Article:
pubblicato da University of California Press
The tumultuous 1960s saw a generation of Latin American youth enter into political life in unprecedented numbers. Though some have argued that these young-radical movements were inspired by the culture and politics of social movements burgeoning in Europe and the United States, youth activism developed its own distinct form in Latin America. In this book, Vania Markarian explores how the Uruguayan student movement of 1968 shaped leftist politics in the country for decades to come. She considers how students invented their own new culture of radicalism to achieve revolutionary change in Uruguay and in Latin America as a whole. By exploring the intersection of activism, political violence, and youth culture, Uruguay, 1968 offers new insights about such subjects as the New Left and Revolutionary Left that are central to our historical understanding of the 1960s across the globe.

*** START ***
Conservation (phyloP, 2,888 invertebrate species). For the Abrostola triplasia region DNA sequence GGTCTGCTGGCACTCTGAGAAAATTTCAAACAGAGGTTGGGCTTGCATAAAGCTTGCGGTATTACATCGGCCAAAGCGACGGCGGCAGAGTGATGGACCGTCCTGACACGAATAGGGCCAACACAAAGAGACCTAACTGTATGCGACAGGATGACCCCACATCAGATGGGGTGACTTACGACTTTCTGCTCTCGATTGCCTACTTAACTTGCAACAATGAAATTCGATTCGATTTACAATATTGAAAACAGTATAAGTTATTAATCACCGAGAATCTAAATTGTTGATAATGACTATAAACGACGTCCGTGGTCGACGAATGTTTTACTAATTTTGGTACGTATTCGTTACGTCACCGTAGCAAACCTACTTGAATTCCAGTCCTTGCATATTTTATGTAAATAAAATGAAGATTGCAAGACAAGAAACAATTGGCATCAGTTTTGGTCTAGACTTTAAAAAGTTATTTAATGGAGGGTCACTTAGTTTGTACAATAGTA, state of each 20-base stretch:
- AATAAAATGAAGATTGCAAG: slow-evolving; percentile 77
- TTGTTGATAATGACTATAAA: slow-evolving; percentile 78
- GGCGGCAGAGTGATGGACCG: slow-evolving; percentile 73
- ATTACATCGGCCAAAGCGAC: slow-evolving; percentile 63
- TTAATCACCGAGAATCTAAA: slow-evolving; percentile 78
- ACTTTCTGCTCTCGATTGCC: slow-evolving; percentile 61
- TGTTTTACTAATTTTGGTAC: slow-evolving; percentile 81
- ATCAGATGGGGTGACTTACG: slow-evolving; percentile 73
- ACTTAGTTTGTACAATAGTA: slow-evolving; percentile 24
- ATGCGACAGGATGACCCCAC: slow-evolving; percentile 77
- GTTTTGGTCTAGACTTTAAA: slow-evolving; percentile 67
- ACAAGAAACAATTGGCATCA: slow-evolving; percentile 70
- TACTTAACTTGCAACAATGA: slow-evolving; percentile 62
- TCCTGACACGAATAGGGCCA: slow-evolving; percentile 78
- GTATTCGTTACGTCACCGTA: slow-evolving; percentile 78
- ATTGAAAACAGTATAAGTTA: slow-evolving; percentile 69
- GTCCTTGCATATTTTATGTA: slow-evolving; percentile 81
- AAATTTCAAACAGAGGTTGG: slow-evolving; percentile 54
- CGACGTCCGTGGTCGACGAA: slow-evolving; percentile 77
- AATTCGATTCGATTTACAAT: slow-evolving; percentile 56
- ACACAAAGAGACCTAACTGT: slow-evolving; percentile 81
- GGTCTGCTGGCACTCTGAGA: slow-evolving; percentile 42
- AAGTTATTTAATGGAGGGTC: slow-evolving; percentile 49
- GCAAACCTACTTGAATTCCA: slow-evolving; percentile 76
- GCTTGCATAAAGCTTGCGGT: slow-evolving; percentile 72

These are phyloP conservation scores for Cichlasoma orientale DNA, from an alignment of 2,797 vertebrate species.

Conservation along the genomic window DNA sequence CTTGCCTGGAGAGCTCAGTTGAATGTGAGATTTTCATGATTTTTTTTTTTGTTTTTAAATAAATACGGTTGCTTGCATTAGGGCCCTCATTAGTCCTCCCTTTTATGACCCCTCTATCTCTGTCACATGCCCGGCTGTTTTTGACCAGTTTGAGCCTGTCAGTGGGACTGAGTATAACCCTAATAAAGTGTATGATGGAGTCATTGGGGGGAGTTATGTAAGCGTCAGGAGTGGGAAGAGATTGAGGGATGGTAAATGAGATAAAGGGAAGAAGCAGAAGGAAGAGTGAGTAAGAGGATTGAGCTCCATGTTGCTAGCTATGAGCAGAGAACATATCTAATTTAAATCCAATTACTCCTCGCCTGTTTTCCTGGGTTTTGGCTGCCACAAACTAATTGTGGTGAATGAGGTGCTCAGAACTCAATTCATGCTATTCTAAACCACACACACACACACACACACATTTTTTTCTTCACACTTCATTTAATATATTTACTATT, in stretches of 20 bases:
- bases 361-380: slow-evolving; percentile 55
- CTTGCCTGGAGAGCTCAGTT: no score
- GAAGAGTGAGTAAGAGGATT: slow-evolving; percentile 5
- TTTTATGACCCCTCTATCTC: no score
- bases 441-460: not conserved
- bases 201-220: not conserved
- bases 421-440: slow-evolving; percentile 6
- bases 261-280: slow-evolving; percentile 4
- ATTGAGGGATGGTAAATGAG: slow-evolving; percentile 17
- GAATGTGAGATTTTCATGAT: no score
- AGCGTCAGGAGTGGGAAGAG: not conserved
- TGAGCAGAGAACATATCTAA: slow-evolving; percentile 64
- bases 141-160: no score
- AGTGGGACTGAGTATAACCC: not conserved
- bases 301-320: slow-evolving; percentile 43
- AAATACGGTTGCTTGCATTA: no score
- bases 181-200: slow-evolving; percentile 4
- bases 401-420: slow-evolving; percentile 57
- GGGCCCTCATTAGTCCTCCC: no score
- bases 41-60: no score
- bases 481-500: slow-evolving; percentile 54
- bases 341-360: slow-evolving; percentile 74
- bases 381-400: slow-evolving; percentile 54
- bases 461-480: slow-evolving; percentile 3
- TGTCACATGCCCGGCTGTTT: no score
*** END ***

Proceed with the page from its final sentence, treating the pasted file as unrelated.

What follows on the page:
Markarian makes sense of the complex and often conflicted interaction of three phenomena: the youth's rapid conversion to violent repertoires of political contention, their massive incorporation into leftist organizations, and their appropriation of cultural ideas and practices emanating from their contemporaries in Europe and the United States... a significant contribution. * International Sociology * Uruguay, 1968 deftly brings to light the local experiences of a global revolt. * Contemporanea * Significant... [the book] influences historians' understanding of student movements, youth mobilization and itsrelationship to the Left, and what motivates protests at politically precarious moments. * Canadian Journal of Latin American and Caribbean Studies * Creatively researched, offers some intriguing interpretations that respond to the perspective of hindsight after collective trauma, and brings to the fore a group of young political actors who clearly were connected to the wider social landscape at that moment: the funeral of their first martyr, shot in the street, drew nearly two hundred thousand residents. * American Historical Review *